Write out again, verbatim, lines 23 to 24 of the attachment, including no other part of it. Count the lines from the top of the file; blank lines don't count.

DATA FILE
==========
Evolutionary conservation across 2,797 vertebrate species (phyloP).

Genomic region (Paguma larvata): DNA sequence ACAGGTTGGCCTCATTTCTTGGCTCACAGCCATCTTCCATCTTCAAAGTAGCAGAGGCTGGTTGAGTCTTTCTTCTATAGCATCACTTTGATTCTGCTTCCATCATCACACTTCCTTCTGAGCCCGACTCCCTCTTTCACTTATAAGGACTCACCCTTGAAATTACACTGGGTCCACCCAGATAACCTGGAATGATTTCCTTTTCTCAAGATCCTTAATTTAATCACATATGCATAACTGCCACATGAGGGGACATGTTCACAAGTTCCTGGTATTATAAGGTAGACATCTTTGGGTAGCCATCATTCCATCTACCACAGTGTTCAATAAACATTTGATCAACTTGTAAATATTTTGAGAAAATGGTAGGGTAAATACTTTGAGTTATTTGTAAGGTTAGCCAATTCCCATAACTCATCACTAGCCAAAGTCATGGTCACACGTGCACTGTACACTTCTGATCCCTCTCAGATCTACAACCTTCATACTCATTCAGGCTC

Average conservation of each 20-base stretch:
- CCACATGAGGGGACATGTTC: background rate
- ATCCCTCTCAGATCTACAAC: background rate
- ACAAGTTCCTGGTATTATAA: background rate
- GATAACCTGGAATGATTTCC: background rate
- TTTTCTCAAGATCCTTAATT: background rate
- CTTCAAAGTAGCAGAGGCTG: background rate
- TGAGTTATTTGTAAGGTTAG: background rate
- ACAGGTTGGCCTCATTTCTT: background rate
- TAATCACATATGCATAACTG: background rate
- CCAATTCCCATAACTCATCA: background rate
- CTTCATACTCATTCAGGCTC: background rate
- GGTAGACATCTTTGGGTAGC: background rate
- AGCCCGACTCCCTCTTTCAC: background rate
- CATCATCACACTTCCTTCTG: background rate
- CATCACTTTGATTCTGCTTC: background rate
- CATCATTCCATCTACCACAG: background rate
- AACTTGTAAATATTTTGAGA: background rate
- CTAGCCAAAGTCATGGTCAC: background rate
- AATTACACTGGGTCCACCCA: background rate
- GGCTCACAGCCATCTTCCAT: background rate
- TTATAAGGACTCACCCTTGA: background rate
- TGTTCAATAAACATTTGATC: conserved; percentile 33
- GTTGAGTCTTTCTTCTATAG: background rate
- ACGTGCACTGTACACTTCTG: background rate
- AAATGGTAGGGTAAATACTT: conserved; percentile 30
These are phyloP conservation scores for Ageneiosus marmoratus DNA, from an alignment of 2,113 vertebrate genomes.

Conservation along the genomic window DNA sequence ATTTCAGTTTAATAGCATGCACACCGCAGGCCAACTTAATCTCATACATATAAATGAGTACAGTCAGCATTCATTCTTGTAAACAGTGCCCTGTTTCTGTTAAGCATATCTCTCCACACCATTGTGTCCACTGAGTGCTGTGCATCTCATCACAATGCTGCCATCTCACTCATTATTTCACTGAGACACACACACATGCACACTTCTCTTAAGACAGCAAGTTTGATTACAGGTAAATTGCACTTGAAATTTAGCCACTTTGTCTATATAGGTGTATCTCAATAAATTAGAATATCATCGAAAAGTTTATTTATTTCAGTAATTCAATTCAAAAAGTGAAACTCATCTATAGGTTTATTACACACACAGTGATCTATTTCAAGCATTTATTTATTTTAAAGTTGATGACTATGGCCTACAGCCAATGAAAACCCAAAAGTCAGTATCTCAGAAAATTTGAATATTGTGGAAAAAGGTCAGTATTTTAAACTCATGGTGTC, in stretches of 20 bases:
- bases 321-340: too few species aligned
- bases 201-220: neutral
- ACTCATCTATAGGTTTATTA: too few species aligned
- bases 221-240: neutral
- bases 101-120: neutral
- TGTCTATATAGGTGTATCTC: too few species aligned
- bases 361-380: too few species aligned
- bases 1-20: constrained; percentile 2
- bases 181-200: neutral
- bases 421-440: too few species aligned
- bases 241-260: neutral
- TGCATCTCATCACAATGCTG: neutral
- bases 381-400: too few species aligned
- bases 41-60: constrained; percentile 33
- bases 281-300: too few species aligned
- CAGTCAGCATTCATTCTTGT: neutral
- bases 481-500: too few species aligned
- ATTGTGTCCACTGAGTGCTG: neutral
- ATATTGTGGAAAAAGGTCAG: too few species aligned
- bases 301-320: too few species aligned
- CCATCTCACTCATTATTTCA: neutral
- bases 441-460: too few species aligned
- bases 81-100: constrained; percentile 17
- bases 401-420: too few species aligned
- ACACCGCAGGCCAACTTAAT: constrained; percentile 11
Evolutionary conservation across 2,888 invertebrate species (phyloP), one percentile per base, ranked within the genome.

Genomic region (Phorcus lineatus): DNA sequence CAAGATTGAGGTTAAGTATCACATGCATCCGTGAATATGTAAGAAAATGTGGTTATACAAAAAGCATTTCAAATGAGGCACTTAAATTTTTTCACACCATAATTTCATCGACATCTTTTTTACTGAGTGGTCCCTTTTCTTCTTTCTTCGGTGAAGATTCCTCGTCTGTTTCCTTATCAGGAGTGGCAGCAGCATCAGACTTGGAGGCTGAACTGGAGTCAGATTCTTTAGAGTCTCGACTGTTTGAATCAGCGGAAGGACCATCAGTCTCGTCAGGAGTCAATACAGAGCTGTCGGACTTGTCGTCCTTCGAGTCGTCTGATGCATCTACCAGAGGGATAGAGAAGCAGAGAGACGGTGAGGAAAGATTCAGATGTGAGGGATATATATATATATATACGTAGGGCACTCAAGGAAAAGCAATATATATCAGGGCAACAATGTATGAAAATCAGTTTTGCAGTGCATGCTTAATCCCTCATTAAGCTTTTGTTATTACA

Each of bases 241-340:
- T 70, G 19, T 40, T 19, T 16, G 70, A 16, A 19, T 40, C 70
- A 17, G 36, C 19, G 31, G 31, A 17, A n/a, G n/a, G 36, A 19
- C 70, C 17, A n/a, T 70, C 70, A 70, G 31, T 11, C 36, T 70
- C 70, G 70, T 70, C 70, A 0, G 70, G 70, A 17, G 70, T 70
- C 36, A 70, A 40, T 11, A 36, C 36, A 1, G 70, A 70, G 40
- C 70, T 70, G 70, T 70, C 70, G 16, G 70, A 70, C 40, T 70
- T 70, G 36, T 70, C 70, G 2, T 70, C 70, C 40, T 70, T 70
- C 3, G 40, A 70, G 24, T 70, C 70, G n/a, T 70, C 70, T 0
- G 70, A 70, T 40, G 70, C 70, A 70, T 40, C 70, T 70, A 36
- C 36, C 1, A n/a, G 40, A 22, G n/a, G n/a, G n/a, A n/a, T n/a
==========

- GGCTCACAGCCATCTTCCAT: background rate
- TTATAAGGACTCACCCTTGA: background rate